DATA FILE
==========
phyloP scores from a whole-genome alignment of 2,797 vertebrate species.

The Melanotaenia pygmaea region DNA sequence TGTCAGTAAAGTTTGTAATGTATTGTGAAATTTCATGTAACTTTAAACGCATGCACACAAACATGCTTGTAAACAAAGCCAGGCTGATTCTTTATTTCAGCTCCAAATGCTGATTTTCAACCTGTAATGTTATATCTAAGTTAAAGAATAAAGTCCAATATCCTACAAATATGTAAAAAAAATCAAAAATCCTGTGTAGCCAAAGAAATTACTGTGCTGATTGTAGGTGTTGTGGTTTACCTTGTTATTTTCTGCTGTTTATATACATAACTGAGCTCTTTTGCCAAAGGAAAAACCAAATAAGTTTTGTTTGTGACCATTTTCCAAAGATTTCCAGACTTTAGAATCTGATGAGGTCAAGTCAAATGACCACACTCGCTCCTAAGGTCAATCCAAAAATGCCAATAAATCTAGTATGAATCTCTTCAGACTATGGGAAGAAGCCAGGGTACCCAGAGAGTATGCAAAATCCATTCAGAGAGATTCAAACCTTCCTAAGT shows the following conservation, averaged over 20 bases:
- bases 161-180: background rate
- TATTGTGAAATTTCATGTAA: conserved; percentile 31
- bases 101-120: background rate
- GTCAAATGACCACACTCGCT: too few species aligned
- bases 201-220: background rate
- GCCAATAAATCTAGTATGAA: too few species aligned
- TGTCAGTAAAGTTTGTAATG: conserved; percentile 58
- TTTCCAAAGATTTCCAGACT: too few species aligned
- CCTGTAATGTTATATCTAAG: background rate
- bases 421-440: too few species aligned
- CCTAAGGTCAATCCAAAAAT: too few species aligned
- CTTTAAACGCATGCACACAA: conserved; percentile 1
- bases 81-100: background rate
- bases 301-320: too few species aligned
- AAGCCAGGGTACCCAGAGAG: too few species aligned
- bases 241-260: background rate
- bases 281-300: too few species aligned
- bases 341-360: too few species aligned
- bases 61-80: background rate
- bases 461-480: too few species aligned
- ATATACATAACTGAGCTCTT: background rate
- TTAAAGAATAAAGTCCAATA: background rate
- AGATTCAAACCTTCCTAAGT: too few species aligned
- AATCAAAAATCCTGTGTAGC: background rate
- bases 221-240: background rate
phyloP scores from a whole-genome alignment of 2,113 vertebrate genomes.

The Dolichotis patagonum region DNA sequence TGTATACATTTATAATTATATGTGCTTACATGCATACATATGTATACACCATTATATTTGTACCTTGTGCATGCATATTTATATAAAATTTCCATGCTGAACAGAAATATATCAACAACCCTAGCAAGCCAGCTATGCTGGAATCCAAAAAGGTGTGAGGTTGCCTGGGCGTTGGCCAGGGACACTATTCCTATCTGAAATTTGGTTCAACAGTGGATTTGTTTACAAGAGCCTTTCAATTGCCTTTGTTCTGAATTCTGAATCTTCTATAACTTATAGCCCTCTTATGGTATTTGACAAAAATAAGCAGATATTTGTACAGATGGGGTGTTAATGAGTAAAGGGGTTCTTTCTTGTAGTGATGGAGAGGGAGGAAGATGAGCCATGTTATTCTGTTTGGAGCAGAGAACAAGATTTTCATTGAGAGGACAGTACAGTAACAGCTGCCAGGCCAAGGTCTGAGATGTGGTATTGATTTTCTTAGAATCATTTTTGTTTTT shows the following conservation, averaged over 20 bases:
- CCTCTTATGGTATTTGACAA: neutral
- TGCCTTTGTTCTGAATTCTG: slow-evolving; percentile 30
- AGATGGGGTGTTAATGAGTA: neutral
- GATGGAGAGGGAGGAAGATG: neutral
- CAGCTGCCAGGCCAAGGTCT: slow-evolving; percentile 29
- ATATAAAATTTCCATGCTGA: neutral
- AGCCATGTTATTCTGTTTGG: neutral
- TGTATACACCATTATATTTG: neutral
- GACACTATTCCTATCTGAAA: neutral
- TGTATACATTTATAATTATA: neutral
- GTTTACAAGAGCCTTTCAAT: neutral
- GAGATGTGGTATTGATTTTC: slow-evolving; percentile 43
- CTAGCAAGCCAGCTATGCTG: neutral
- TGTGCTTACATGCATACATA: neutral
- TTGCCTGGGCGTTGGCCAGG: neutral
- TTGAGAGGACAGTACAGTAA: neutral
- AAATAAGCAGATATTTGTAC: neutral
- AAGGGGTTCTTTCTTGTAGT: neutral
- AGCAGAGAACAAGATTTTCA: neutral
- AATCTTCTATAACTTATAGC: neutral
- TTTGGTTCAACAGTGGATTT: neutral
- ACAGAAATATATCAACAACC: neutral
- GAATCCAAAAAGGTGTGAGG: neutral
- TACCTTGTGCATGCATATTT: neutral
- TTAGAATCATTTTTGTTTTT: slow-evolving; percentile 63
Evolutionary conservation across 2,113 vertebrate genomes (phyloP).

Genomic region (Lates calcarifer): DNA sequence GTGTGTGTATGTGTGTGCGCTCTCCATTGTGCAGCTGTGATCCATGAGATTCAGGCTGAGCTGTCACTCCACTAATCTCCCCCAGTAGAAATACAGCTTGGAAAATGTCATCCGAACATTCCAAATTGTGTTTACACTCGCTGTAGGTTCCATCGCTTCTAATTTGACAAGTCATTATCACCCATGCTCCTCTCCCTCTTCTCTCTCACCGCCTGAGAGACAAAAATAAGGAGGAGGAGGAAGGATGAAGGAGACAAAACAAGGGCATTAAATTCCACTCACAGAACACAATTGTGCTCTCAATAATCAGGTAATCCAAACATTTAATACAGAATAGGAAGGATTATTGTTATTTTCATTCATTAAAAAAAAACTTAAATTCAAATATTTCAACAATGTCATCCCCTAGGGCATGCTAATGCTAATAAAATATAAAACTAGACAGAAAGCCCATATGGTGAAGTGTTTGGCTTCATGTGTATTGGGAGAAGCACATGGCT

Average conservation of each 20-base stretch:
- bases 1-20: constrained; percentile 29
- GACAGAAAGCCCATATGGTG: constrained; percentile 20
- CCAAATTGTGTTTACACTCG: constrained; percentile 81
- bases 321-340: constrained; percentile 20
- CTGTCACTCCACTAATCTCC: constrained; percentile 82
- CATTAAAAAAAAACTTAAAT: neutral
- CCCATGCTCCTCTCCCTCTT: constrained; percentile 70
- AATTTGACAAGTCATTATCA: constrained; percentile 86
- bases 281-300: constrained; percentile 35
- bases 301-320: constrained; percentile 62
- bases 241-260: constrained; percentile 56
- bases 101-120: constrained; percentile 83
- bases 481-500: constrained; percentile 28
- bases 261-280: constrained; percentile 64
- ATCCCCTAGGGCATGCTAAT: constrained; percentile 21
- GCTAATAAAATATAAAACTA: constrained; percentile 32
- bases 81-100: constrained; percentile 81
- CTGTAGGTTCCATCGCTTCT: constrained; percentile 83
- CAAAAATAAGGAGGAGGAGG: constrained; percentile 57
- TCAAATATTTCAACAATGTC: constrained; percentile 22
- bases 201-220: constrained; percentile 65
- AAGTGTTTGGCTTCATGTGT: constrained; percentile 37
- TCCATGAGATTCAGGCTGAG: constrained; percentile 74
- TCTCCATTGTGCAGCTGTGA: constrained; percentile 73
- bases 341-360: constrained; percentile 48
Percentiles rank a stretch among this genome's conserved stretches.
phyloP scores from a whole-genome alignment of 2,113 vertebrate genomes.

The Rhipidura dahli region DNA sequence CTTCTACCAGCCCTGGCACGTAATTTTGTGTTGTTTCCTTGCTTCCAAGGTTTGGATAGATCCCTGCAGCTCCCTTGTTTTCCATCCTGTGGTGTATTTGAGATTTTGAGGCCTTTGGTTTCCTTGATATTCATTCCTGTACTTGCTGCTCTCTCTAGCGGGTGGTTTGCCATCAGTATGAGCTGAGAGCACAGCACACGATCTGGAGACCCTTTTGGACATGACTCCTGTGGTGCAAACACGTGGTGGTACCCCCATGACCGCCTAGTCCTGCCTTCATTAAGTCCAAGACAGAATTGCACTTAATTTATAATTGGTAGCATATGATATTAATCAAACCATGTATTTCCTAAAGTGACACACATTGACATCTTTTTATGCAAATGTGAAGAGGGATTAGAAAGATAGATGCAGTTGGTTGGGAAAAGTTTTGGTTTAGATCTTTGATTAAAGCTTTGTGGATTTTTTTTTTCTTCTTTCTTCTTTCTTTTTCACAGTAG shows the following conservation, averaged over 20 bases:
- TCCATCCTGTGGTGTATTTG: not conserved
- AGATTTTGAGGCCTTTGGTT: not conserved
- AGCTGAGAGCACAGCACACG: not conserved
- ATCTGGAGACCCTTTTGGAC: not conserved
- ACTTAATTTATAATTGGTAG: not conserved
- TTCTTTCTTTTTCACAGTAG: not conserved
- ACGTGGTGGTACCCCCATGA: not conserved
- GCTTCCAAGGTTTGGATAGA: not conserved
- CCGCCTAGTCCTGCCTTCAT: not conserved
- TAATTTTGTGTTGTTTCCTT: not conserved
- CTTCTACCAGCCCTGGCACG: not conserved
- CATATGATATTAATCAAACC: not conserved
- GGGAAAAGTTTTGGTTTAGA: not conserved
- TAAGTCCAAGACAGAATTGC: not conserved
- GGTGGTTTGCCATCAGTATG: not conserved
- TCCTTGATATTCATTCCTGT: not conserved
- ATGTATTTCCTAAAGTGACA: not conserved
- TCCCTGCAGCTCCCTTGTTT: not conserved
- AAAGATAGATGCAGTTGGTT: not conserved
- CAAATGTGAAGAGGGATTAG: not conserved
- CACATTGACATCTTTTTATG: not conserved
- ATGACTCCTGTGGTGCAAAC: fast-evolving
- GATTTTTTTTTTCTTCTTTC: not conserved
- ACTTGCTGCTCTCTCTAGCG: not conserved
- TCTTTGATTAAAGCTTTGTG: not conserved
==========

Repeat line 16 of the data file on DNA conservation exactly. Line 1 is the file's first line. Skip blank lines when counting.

- bases 301-320: too few species aligned